Don’t you just detest your hair? Endless hours under the dryer. A fortune on highlights. And as for stray whiskers! NORA EPHRON spent a lifetime wrestling with her rollers
In the final part of our gloriously uplifting series celebrating the wit and wisdom of Hollywood screenwriter Nora Ephron, who died last week, she turns her attention to the daily battles women wage in a bid to stay looking youthful …
For weeks now, I have been trying to write about maintenance, but it hasn’t been easy, and for a simple reason: maintenance takes up so much of my life that I barely have time to sit down at the computer.
There are two types of maintenance, of course. There’s Status Quo Maintenance — the things you have to do daily, or weekly, or monthly, just to stay more or less even.
High maintenance: Nora Ephron believed that blow drys are much better for you than therapy
And then there’s the maintenance you have to do monthly, or yearly, or every couple of years or so — maintenance I think of as Pathetic Attempts to Turn Back the Clock.
Into this category fall such things as facelifts, liposuction, Botox, major dental work, and Removal of Unsightly Things — of varicose veins, for instance, and skin tags, and those irritating little red spots that crop up on your torso after a certain age.
I’m not going to discuss such issues here. For now, I’m concentrating only on the routine, everyday things required just to keep you from looking like someone who no longer cares.
We begin, I’m sorry to say, with hair. I’m sorry to say it, because the amount of maintenance involving hair is genuinely overwhelming. Sometimes I think that not having to worry about your hair any more is the secret upside of death.
Tell the truth. Aren’t you sick of your hair? Aren’t you tired of washing and drying it? I know people who wash their hair every day, and I don’t get it.
Your hair doesn’t need to be washed every day, any more than your black trousers have to be dry-cleaned every time you wear them. But no one listens to me.
It takes some of my friends an hour a day, seven days a week, just to wash and blow-dry their hair. How they manage to have any sort of life at all is a mystery. I mean, we’re talking about 365 hours a year! Nine working weeks!
Maybe this made sense when we were young, when the amount of time we spent making ourselves look good bore some correlation to the number of hours we spent having sex (which was, after all, one of the reasons for our spending so much time on grooming). But now that we’re older, whom are we kidding?
Words of wisdom: Hollywood screenwriter Nora Ephron died last week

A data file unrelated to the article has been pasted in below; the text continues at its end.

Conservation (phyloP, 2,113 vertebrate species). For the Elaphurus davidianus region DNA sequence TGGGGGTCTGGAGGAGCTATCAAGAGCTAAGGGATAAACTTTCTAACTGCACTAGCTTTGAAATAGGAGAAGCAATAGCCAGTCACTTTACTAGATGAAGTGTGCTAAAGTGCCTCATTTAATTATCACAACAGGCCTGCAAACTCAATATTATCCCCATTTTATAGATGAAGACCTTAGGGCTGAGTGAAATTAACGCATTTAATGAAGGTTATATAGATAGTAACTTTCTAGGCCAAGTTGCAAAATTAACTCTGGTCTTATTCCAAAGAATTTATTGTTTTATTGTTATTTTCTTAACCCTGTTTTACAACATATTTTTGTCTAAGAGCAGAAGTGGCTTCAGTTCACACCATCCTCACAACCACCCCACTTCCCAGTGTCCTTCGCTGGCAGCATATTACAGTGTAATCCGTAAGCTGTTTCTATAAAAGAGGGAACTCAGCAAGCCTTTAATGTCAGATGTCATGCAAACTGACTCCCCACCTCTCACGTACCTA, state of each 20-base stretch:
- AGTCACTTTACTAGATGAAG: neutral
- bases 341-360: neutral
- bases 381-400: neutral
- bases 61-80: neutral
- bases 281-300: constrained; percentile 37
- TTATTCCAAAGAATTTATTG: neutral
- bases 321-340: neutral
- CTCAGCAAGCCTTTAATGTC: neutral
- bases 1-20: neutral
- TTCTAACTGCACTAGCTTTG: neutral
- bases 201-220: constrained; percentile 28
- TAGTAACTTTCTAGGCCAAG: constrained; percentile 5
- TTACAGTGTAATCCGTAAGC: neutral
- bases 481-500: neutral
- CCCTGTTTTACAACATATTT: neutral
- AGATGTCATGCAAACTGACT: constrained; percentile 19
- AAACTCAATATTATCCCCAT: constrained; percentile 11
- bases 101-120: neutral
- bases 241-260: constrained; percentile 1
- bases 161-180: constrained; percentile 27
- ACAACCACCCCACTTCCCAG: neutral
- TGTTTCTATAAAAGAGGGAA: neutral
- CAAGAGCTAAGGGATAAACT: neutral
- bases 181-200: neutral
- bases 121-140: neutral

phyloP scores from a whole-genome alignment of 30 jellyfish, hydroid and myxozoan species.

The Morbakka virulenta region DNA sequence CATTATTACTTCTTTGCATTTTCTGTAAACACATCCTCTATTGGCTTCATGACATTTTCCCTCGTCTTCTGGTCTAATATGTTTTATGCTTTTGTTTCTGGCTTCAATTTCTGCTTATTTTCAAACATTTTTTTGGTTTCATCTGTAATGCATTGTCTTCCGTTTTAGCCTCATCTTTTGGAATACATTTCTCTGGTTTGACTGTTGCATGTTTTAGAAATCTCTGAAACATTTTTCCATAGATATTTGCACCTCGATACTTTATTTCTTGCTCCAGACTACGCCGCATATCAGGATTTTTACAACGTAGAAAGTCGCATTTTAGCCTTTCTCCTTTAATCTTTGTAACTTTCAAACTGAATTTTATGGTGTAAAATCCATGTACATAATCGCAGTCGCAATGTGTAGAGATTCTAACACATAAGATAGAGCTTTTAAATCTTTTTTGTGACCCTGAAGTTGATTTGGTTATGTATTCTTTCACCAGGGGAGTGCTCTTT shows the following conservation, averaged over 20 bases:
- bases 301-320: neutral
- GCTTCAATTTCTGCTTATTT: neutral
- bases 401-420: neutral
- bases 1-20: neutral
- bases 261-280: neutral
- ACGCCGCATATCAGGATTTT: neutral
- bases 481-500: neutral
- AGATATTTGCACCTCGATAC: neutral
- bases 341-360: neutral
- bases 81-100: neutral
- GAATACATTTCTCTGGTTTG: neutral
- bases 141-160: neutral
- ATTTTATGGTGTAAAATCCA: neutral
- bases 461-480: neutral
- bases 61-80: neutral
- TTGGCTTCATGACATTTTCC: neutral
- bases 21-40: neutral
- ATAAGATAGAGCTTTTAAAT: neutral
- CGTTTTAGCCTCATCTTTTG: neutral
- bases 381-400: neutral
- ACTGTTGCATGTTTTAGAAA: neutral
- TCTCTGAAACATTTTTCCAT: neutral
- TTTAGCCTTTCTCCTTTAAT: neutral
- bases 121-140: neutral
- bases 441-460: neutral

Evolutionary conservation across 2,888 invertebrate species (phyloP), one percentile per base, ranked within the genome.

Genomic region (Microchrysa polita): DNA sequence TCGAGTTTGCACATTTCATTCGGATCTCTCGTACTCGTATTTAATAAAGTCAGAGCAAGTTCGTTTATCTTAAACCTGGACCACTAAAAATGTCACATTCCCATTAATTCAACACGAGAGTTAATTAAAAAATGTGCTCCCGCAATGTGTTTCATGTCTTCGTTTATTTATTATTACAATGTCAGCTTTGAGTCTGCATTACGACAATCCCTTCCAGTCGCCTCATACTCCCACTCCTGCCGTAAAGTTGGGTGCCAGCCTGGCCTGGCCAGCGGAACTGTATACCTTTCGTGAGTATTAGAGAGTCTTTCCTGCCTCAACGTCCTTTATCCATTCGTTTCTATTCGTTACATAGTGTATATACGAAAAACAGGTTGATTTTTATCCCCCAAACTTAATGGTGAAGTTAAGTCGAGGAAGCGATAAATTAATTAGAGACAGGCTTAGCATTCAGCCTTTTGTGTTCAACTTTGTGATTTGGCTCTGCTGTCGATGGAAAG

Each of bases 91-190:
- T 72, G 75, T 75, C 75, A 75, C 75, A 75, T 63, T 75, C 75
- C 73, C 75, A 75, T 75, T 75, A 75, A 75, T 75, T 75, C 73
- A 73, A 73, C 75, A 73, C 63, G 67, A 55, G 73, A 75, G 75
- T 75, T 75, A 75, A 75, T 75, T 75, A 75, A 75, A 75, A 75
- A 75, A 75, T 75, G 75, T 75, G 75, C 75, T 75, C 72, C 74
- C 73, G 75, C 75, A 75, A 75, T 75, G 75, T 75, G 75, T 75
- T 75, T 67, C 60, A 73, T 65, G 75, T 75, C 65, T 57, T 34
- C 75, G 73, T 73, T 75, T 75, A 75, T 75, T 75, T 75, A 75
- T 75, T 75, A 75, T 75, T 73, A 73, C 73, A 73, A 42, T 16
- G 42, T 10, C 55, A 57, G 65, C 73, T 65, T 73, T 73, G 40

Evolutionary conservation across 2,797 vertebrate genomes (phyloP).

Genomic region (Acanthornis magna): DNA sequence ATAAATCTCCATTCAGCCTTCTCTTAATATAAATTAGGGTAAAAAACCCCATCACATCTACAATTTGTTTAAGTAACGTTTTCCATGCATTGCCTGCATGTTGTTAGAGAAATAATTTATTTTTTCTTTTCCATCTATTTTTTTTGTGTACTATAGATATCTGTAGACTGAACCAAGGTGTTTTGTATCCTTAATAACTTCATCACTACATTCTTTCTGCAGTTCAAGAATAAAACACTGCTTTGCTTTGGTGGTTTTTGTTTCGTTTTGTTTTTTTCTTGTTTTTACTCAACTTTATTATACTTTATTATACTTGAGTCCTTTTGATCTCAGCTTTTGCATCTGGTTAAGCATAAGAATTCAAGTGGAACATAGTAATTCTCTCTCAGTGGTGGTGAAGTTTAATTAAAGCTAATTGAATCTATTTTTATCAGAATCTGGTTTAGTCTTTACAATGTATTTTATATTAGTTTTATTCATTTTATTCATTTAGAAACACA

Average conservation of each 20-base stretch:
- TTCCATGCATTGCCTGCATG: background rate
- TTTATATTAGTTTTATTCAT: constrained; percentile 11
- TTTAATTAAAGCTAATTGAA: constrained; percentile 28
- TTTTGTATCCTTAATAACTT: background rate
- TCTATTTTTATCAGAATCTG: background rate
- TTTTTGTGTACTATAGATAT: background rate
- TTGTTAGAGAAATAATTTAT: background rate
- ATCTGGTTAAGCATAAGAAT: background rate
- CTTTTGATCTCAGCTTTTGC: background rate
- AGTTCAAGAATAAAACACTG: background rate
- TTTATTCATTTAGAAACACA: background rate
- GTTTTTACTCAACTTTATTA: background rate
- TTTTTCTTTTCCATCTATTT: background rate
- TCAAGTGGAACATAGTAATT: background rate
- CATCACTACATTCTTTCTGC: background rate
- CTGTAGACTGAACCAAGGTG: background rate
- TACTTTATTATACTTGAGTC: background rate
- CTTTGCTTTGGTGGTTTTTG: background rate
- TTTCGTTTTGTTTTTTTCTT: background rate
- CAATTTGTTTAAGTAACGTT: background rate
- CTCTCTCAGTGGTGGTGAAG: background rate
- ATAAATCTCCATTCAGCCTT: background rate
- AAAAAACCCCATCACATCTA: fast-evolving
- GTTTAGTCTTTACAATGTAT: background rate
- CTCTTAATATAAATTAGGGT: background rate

On top of which, have you tried buying shampoo lately? I mean, good luck to you. Good luck finding anything that says on the label, simply, shampoo.
There are shampoos for dry but oily hair and shampoos for coarse but fine hair, and then there are the conditioners and the straighteners and the volumisers.
How damaged does your hair have to be to qualify as ‘damaged’? Why are some shampoos for blondes? Do the blondes get better shampoos than the rest of us? It’s totally dizzying, shelf after shelf of products, not one of them capable of doing the job alone.
I deal with all this confusion by taking draconian measures to reduce the amount of time I spend on my hair. I never do my own hair if I can help it, and I try my best to avoid situations that would require me to.
Every so often a rich friend asks me if I’d like to go on a trip involving a boat, and all I can think about is the misery of five days in a small cabin struggling with a blow-dryer.
And I am never going back to Africa; the last time I was there, in 1972, there were no hairdressers out in the bush, and, as far as I was concerned, that was the end of that place.
I’m in awe of the women I know who have magical haircuts that require next to no maintenance. I once read an interview with a well-known actress who said that the thing she was proudest of was that she could blow-dry her own hair, and I was depressed for days afterward.
I’m completely inept at blow-drying my own hair. I have the equipment and the products, I assure you. I own blow-dryers with special attachments, and hot rollers and Velcro rollers, and gel and mousse and spray, but my hair looks absolutely awful if I do it myself.
So, twice a week, I go to a beauty salon and have my hair blown dry. It’s cheaper by far than psychoanalysis, and much more uplifting.